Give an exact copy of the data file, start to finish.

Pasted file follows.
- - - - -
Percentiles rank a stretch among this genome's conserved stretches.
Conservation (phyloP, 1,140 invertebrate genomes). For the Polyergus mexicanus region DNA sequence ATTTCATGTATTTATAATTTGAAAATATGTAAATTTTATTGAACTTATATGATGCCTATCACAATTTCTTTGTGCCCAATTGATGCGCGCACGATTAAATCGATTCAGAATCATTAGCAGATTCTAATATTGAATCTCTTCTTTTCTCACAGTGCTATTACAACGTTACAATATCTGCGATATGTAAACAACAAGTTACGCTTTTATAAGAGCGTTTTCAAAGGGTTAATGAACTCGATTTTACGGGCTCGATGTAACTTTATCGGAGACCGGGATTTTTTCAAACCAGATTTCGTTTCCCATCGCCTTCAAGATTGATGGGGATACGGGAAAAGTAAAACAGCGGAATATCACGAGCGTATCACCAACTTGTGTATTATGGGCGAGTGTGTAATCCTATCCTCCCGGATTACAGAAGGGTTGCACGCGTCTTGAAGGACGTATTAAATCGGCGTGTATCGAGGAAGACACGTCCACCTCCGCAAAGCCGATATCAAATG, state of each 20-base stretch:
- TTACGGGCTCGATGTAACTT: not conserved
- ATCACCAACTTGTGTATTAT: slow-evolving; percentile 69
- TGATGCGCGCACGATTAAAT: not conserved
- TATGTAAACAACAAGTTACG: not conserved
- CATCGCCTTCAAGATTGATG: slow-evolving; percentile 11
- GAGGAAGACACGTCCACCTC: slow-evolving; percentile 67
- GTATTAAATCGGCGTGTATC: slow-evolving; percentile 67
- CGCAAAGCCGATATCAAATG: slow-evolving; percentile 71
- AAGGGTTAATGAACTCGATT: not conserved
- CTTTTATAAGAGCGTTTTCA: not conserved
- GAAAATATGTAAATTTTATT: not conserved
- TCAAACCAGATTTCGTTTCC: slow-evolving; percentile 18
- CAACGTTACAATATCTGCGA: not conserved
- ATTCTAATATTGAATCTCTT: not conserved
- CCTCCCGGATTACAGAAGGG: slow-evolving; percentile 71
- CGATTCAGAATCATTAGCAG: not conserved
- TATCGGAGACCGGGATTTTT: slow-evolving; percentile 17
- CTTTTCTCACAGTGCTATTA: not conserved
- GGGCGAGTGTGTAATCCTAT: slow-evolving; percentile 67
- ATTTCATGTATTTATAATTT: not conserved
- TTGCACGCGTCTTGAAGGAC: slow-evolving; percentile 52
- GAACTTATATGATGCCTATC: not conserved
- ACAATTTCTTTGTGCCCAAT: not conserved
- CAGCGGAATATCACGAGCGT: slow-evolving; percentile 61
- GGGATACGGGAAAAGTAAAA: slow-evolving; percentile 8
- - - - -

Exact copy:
Percentiles rank a stretch among this genome's conserved stretches.
Conservation (phyloP, 1,140 invertebrate genomes). For the Polyergus mexicanus region DNA sequence ATTTCATGTATTTATAATTTGAAAATATGTAAATTTTATTGAACTTATATGATGCCTATCACAATTTCTTTGTGCCCAATTGATGCGCGCACGATTAAATCGATTCAGAATCATTAGCAGATTCTAATATTGAATCTCTTCTTTTCTCACAGTGCTATTACAACGTTACAATATCTGCGATATGTAAACAACAAGTTACGCTTTTATAAGAGCGTTTTCAAAGGGTTAATGAACTCGATTTTACGGGCTCGATGTAACTTTATCGGAGACCGGGATTTTTTCAAACCAGATTTCGTTTCCCATCGCCTTCAAGATTGATGGGGATACGGGAAAAGTAAAACAGCGGAATATCACGAGCGTATCACCAACTTGTGTATTATGGGCGAGTGTGTAATCCTATCCTCCCGGATTACAGAAGGGTTGCACGCGTCTTGAAGGACGTATTAAATCGGCGTGTATCGAGGAAGACACGTCCACCTCCGCAAAGCCGATATCAAATG, state of each 20-base stretch:
- TTACGGGCTCGATGTAACTT: not conserved
- ATCACCAACTTGTGTATTAT: slow-evolving; percentile 69
- TGATGCGCGCACGATTAAAT: not conserved
- TATGTAAACAACAAGTTACG: not conserved
- CATCGCCTTCAAGATTGATG: slow-evolving; percentile 11
- GAGGAAGACACGTCCACCTC: slow-evolving; percentile 67
- GTATTAAATCGGCGTGTATC: slow-evolving; percentile 67
- CGCAAAGCCGATATCAAATG: slow-evolving; percentile 71
- AAGGGTTAATGAACTCGATT: not conserved
- CTTTTATAAGAGCGTTTTCA: not conserved
- GAAAATATGTAAATTTTATT: not conserved
- TCAAACCAGATTTCGTTTCC: slow-evolving; percentile 18
- CAACGTTACAATATCTGCGA: not conserved
- ATTCTAATATTGAATCTCTT: not conserved
- CCTCCCGGATTACAGAAGGG: slow-evolving; percentile 71
- CGATTCAGAATCATTAGCAG: not conserved
- TATCGGAGACCGGGATTTTT: slow-evolving; percentile 17
- CTTTTCTCACAGTGCTATTA: not conserved
- GGGCGAGTGTGTAATCCTAT: slow-evolving; percentile 67
- ATTTCATGTATTTATAATTT: not conserved
- TTGCACGCGTCTTGAAGGAC: slow-evolving; percentile 52
- GAACTTATATGATGCCTATC: not conserved
- ACAATTTCTTTGTGCCCAAT: not conserved
- CAGCGGAATATCACGAGCGT: slow-evolving; percentile 61
- GGGATACGGGAAAAGTAAAA: slow-evolving; percentile 8